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Sunday, January 20, 2013

Former House leader has eye on bigger things

Kevin Landrigan

Former House Speaker William O’Brien, R-Mont Vernon, confirmed last week that he decided against remaining in GOP House leadership so he could keep his political options open and so he could play a more aggressive role.

That was one of many topics O’Brien touched on during a cable TV talk show with Rep. John Burt, R-Goffstown. ...

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Former House Speaker William O’Brien, R-Mont Vernon, confirmed last week that he decided against remaining in GOP House leadership so he could keep his political options open and so he could play a more aggressive role.

That was one of many topics O’Brien touched on during a cable TV talk show with Rep. John Burt, R-Goffstown.

Right after the vote on whether to ban guns or dangerous weapons on the House floor, O’Brien took to his Facebook account to call out those six Republicans who had supported the ban.

O’Brien signaled we can expect more of those call-out moves to occur in the future.

“I want more flexibility,” he said. “I didn’t see running for Republican leader would be the best way I could use my talents and get to where I want to be.

“I want to make sure those individuals who have run as Republicans vote as Republicans and are identified in primaries on whether or not they kept their commitment to the voters.”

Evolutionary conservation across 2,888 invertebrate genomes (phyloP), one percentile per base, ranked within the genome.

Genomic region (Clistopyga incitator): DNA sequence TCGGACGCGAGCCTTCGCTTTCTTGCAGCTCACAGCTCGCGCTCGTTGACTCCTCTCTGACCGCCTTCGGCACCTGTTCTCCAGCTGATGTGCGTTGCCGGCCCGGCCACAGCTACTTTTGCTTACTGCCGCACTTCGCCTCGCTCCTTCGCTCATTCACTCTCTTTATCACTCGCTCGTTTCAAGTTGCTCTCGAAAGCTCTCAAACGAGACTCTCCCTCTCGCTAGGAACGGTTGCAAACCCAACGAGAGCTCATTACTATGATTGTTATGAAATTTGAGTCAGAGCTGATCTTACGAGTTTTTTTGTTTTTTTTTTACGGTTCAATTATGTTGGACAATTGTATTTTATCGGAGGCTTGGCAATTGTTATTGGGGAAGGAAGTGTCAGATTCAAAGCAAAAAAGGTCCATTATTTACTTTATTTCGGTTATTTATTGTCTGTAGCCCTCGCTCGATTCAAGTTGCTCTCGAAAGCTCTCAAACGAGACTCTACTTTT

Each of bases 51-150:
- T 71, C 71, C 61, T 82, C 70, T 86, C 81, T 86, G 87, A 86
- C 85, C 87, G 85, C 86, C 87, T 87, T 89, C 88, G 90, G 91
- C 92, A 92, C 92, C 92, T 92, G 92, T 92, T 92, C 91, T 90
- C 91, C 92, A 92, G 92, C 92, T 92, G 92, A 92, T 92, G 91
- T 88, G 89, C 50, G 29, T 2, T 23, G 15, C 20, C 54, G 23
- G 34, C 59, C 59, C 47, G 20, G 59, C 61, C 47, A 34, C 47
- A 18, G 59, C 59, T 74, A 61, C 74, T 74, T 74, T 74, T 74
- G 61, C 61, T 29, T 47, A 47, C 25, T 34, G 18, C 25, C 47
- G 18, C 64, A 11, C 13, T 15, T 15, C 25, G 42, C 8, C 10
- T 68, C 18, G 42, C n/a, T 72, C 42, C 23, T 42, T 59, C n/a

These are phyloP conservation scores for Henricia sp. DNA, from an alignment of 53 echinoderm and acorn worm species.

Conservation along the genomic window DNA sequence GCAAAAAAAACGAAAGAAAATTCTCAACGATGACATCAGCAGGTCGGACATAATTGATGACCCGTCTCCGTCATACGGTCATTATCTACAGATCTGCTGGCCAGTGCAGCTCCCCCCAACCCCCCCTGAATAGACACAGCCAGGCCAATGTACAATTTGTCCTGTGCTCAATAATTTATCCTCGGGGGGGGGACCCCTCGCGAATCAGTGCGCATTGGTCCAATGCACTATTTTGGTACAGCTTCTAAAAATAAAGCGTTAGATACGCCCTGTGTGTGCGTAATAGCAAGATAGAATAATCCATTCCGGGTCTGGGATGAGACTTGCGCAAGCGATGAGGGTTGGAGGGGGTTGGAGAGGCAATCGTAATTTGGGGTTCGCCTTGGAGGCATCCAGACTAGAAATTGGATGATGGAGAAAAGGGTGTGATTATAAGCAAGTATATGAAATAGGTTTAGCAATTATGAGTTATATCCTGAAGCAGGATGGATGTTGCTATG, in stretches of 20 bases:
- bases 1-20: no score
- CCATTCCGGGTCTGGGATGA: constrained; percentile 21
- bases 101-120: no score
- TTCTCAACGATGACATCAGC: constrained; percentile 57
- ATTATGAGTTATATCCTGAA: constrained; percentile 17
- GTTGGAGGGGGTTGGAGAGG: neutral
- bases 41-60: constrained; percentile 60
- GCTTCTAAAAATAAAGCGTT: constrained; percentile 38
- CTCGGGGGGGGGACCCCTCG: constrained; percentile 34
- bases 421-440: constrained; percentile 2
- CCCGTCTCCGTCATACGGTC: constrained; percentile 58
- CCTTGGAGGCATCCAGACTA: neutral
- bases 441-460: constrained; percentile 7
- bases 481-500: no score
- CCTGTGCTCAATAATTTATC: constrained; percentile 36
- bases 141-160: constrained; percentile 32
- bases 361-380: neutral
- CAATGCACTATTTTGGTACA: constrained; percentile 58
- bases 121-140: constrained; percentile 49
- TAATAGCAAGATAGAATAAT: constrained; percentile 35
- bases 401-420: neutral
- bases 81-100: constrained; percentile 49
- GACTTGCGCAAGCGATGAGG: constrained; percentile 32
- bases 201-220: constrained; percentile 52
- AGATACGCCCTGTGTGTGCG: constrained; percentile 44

In addition, O’Brien said stepping away from a leadership post would make it easier for him to try to move up in the future.

“There are perhaps some other opportunities for elective office that I might be interested in,” O’Brien said.

Last year, there was speculation that O’Brien would forego seeking re-election to his House seat and instead would challenge for the nomination against then-GOP Congressman Charles Bass.

Not only did O’Brien take a pass on that, he went out of his way after the election to compliment Bass on the race he had run.

The next election could give O’Brien a wealth of opportunities to try to seek a promotion, run for governor or Congress, or even for the U.S. Senate seat held by popular Democrat Jeanne Shaheen.

O’Brien also called for eliminating same-day registration, concluding that making it so easy to vote increases the likelihood of fraud at the polls.

“It is not working out well,” O’Brien said. “It worked during an earlier time where with small towns and small cities, people knew each other and it was the convenient thing to do.

“On this past Election Day, I stood outside the polls in New Boston for hours and watched a guy coming in with Montana plates dropping people off and then returning a half hour or 45 minutes later.

“What we are trying to do is restore integrity to the electoral process.”

Kevin Landrigan can reached at 321-7040 or klandrigan@nashua
telegraph.com . Also, follow Landrigan on Twitter (@Klandrigan).